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Potentiation of brain stimulation reward by morphine: effects of neurokinin-1 receptor antagonism

Authors
  • Robinson, J. E.1
  • Fish, E. W.1
  • Krouse, M. C.1
  • Thorsell, A.2
  • Heilig, M.2
  • Malanga, C. J.1
  • 1 University of North Carolina at Chapel Hill, Department of Neurology and Bowles Center for Alcohol Studies, 170 Manning Dr., CB 7025, Chapel Hill, NC, 27599-7025, USA , Chapel Hill (United States)
  • 2 National Institute on Alcohol Abuse and Alcoholism, National Institutes of Health, Laboratory of Clinical and Translational Studies, Bethesda, MD, USA , Bethesda (United States)
Type
Published Article
Journal
Psychopharmacology
Publication Date
Sep 10, 2011
Volume
220
Issue
1
Pages
215–224
Identifiers
DOI: 10.1007/s00213-011-2469-z
Source
Springer Nature
Keywords
License
Yellow

Abstract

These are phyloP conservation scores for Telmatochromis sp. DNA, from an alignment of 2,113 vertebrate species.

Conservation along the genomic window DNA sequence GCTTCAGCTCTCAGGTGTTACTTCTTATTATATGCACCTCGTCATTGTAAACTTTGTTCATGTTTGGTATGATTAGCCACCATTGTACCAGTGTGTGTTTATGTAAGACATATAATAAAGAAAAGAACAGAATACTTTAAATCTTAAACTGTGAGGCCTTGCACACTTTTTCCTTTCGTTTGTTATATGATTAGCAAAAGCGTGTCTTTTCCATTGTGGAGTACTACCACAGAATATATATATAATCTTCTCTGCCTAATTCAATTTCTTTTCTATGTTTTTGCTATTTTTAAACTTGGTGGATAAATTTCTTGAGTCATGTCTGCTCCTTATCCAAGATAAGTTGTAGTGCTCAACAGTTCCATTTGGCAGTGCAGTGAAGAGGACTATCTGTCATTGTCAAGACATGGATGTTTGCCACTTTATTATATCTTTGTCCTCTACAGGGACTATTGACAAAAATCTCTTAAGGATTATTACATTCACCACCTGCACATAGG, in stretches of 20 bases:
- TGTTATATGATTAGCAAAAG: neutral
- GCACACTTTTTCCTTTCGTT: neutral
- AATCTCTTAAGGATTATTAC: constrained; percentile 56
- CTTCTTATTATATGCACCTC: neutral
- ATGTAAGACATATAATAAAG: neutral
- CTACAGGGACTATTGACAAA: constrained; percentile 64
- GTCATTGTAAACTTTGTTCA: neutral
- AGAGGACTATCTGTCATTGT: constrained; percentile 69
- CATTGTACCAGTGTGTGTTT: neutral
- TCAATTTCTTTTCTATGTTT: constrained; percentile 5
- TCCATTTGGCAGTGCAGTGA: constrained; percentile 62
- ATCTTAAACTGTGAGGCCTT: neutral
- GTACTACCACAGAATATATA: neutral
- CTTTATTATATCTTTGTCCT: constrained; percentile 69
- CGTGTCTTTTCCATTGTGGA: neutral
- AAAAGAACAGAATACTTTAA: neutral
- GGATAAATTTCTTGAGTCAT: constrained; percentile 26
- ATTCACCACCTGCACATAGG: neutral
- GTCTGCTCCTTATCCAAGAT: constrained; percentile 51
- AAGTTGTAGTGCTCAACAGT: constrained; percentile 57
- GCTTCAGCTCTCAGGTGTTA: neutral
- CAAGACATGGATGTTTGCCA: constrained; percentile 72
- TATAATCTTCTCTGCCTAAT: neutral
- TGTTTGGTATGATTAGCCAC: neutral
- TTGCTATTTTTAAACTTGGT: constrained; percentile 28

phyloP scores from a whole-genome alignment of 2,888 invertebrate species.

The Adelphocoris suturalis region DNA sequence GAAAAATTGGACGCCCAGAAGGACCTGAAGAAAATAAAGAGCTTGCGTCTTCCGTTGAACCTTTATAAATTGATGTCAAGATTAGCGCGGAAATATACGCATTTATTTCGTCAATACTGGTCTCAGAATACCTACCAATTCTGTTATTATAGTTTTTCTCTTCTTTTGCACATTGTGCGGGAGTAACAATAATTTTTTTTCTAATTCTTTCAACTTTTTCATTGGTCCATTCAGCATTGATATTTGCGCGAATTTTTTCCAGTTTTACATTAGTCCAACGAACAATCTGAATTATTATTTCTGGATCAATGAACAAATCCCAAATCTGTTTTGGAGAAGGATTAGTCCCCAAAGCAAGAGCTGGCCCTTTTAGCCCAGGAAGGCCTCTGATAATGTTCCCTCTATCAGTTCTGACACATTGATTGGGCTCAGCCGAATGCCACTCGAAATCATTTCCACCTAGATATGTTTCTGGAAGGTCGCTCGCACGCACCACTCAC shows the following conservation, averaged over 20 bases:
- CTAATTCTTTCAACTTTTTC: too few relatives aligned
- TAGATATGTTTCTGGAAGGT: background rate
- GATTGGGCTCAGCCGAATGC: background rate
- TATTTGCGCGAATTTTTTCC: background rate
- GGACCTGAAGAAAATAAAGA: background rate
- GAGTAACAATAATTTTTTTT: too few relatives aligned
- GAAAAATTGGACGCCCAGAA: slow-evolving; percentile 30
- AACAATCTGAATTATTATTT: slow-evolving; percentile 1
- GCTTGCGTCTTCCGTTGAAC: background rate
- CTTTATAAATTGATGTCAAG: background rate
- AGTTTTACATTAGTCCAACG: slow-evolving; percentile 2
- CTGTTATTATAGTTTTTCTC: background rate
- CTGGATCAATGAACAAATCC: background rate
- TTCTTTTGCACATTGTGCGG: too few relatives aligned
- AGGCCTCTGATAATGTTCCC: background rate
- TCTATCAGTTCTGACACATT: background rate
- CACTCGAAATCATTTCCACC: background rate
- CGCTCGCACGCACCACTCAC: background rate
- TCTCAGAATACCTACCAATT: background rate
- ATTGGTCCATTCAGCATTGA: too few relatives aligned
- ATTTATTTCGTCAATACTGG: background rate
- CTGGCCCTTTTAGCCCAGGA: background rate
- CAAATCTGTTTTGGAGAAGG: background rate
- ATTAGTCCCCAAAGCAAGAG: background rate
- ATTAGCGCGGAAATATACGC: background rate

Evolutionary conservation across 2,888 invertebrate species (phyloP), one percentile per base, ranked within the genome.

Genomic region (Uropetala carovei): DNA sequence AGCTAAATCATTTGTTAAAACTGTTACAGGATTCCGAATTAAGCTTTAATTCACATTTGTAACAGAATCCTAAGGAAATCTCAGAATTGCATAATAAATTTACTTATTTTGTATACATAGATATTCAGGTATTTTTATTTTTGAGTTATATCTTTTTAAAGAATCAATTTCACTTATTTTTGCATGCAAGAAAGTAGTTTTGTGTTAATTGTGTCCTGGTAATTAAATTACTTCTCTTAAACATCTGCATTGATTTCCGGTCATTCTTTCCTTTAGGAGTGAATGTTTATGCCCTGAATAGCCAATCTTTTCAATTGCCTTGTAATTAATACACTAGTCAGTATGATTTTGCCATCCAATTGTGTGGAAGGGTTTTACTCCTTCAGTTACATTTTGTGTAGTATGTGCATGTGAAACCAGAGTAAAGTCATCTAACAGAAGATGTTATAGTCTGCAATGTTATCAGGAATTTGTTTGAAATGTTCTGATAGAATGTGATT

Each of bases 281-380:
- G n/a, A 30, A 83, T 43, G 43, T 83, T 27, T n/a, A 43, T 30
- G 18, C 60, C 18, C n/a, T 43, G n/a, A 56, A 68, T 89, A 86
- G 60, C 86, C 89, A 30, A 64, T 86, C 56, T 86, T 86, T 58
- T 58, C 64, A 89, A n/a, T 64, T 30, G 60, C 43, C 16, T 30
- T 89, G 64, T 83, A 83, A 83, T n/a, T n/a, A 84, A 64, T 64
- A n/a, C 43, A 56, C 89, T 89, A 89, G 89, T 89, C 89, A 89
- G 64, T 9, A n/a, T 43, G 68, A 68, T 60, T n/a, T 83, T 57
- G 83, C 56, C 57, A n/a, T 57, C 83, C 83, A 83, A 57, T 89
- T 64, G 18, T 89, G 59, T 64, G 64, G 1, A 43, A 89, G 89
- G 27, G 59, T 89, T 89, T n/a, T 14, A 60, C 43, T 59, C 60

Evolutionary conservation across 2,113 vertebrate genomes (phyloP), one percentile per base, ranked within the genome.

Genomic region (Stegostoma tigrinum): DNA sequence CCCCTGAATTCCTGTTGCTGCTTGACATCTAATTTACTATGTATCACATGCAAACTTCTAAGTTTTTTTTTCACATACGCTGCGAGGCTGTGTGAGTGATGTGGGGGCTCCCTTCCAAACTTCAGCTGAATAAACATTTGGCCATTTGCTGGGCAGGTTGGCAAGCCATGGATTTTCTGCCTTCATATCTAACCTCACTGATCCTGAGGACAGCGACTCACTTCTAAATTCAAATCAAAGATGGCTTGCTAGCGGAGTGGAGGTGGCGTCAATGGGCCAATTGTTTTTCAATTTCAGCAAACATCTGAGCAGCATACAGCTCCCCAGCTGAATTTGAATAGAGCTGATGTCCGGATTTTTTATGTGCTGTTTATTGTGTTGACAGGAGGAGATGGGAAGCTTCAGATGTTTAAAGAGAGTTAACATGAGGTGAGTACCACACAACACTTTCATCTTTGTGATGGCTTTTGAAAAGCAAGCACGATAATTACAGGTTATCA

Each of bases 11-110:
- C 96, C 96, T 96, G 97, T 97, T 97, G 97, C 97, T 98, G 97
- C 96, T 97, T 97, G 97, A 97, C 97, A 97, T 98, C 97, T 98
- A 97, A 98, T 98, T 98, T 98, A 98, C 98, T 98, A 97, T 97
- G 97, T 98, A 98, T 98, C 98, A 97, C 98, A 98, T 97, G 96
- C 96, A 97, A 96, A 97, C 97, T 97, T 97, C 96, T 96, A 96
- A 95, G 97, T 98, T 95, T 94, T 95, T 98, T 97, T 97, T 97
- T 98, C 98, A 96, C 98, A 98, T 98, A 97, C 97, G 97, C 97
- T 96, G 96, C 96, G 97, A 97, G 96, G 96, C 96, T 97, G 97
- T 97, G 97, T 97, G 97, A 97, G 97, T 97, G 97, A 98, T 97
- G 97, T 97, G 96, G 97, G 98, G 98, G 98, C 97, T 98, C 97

RationaleThe abuse potential of opioids may be due to their reinforcing and rewarding effects, which may be attenuated by neurokinin-1 receptor (NK1R) antagonists.ObjectiveThis study was conducted to measure the effects of opioid and NK1R blockade on the potentiation of brain stimulation reward (BSR) by morphine using the intracranial self-stimulation method.MethodsAdult male C57BL/6J mice (n = 15) were implanted with unipolar stimulating electrodes in the lateral hypothalamus and trained to respond for varying frequencies of rewarding electrical stimulation. The BSR threshold (θ0) and maximum response rate (MAX) were determined before and after intraperitoneal administration of saline, morphine (1.0–17.0 mg/kg), or the NK1R antagonists L-733,060 (1.0–17.0 mg/kg) and L-703,606 (1.0–17.0 mg/kg). In morphine antagonism experiments, naltrexone (0.1–1.0 mg/kg) or 10.0 mg/kg L-733,060 or L-703,606 was administered 15 min before morphine (1.0–10.0 mg/kg) or saline.ResultsMorphine dose-dependently decreased θ0 (maximum effect = 62% of baseline) and altered MAX when compared to saline. L-703,606 and L-733,060 altered θ0; 10.0 mg/kg L-733,060 and L-703,606, which did not affect θ0 or MAX, attenuated the effects of 3.0 and 10.0 mg/kg morphine, and 1.0 and 0.3 mg/kg naltrexone blocked the effects of 10.0 mg/kg morphine. Naltrexone given before saline did not affect θ0 or MAX.ConclusionsThe decrease in θ0 by morphine reflects its rewarding effects, which were attenuated by NK1R and opioid receptor blockade. These results demonstrate the importance of substance P signaling during limbic reward system activation by opioids.

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